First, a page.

The following images are of an installation commissioned by Dr. Ernie Nagamatsu.



Toner, wax, enamel, epoxy resin, book pages on stainless steel panel.

Fabricated by Will Kalbermatter, reknown for making exquisite WW2 airplane parts and custom vintage race cars body parts. The piece was made to conform to the contour of the existing wall with curved stainless steel frame tubing. The artwork on stainless panels is held together using stainless steel airplane rivets, and the stencil used to write the title was made from an authentic U.S. Army issued stencil making machine from WW2.

“You further called it an exhibition of ‘California Architects’. Now it has become one of ‘Neutra and others’. I am quite willing to give Neutra the crown for his ability as a publicity man, but I am not willing to sail under his flag as an architect.” — Schindler to Mrs. Frantl at MOMA in response to an upcoming exhibition, September 1935

“I consider myself the first and still one of the few architects who consciously abandoned stylistic sculptural architecture in order to develop space as a medium of art. … I believe that outside of Frank Lloyd Wright I am the only architect in U.S. who has attained a distinct local and personal form language.” — Schindler to Elisabeth Mock at MOMA, August 1943

Toner, wax, pages of LA Architectural Handbook on aluminum panel.

This ceiling mural was the departure point of this Los Angeles architectural series in collaboration with Dr. Ernest Nagamatsu for the high tech patient cleaning room. This series was made possible by the generous support of Dr. Ernie and Elaine Nagamatsu.

The following images are of a series related to the Los Angeles Archtectural Survey.


Encaustic wax, oil, toner, pages of Modern Movements on wood panel mounted on sheetrock.

This series is dedicated to mid-century modern architects and their iconic houses in and around the Los Angles area.  The survey was inspired by an eclectic mix of modern chic elegance, innovation, and a fierce modernist spirit which shaped the unique cultural landscape of Los Angeles for years to come.

“Our economy dictates that machine products and machine techniques be the essence of our buildings. We cannot now regress to the bearing wall and to handcraft methods, to forms that repudiate machine building.” — Craig Elwood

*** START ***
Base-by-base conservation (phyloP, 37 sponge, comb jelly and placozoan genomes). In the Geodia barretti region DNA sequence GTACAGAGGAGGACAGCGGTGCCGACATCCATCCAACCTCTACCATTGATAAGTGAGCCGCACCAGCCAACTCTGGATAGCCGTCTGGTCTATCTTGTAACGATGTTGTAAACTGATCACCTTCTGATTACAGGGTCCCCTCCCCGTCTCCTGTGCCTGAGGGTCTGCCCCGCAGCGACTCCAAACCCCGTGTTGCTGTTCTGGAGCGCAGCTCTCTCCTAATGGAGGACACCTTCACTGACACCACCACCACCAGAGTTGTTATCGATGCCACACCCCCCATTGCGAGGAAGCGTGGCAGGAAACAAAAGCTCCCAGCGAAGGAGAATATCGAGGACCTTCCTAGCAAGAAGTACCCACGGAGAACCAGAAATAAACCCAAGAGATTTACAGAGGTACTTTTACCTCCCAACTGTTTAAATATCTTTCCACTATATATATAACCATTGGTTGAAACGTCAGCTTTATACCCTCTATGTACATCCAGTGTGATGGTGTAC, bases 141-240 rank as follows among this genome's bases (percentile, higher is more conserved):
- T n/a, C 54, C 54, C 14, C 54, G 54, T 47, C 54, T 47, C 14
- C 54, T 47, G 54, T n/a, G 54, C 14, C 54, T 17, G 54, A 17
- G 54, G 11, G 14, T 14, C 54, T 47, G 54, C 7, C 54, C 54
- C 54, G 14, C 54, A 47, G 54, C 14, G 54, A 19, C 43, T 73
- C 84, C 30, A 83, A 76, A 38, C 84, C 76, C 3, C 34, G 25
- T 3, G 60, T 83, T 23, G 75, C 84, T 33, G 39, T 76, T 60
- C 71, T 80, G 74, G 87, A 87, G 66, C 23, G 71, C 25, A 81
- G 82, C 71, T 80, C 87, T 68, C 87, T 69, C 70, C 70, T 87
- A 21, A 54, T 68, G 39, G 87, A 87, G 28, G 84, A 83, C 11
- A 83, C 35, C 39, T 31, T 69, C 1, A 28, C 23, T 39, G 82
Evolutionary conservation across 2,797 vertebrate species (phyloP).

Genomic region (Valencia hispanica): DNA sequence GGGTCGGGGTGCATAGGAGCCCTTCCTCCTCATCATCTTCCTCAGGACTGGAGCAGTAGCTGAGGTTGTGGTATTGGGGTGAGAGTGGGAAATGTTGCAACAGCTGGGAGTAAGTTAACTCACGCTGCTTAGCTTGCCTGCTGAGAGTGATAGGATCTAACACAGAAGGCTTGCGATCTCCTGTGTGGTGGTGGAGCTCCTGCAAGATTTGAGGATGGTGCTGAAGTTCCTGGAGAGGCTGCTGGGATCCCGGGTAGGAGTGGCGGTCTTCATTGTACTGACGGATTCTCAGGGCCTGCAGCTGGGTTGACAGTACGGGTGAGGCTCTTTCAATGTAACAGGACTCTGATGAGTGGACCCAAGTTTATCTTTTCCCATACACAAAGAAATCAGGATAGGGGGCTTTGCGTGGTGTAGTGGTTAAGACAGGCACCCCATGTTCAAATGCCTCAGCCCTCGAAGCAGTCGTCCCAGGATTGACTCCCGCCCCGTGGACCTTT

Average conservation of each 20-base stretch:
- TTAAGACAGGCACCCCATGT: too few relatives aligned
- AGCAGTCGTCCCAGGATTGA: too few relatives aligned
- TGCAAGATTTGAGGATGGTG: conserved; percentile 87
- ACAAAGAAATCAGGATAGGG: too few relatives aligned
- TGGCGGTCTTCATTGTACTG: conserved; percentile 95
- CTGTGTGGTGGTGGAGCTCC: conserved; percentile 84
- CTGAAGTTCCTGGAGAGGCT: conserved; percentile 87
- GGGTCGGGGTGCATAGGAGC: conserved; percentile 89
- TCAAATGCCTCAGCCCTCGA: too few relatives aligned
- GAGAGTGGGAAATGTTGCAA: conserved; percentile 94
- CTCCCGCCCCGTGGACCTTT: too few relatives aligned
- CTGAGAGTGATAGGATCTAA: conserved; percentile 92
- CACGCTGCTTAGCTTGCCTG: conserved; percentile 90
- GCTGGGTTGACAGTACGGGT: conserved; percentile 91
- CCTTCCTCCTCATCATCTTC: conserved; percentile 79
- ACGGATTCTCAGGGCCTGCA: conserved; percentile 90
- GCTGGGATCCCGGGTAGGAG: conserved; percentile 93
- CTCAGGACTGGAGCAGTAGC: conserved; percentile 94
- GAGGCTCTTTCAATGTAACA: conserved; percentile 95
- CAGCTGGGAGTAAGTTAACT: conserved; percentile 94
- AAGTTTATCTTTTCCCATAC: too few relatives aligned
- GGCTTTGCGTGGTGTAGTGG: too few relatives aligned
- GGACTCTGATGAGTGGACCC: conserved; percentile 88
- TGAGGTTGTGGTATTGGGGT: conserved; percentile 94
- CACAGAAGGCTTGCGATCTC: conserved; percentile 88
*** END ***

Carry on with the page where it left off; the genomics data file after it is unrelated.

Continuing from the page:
“You can pass, in poetry, at a leap from Pope to Blake, for the sleepiest printer can set up the original remarks. But the conception of an architect must be worked out by other hands and other minds than his own. Consequently, the changes of style in architecture must keep pace with the technical progress of the crafts. And if, at the bidding of a romantic fashion, an abrupt change of style be attempted, then the technique of organization required by the new ideal must not be more exacting than those employed by the existent art. For neither technique nor organization can be called into being suddenly and at will.” —  Geoffrey Scott


The following images are of a permanent installation at Homeboy Industries.


Toner on book pages of Tattoos on the Heart by Father Gregory Boyle, founder of Homeboy Industries in 1992.

Homeboy Industries is a youth program founded in 1992 by Father Greg Boyle, S.J. following the work of the Christian base communities at Dolores Mission Church. The program is intended to assist high-risk youth, former gang members and the recently incarcerated with a variety of free programs, such as mental health counseling, legal services, tattoo removal, curriculum and education classes, work-readiness training, and employment services. The most distinctive feature of Homeboy Industries is its social enterprises/small businesses, which gives hard-to-place individuals an opportunity for employment in transitional jobs in a safe, supportive environment where they can learn both concrete and soft job skills.


HOMEBOY PORTRAITS (SERIES OF 18). 2013 (30"x20")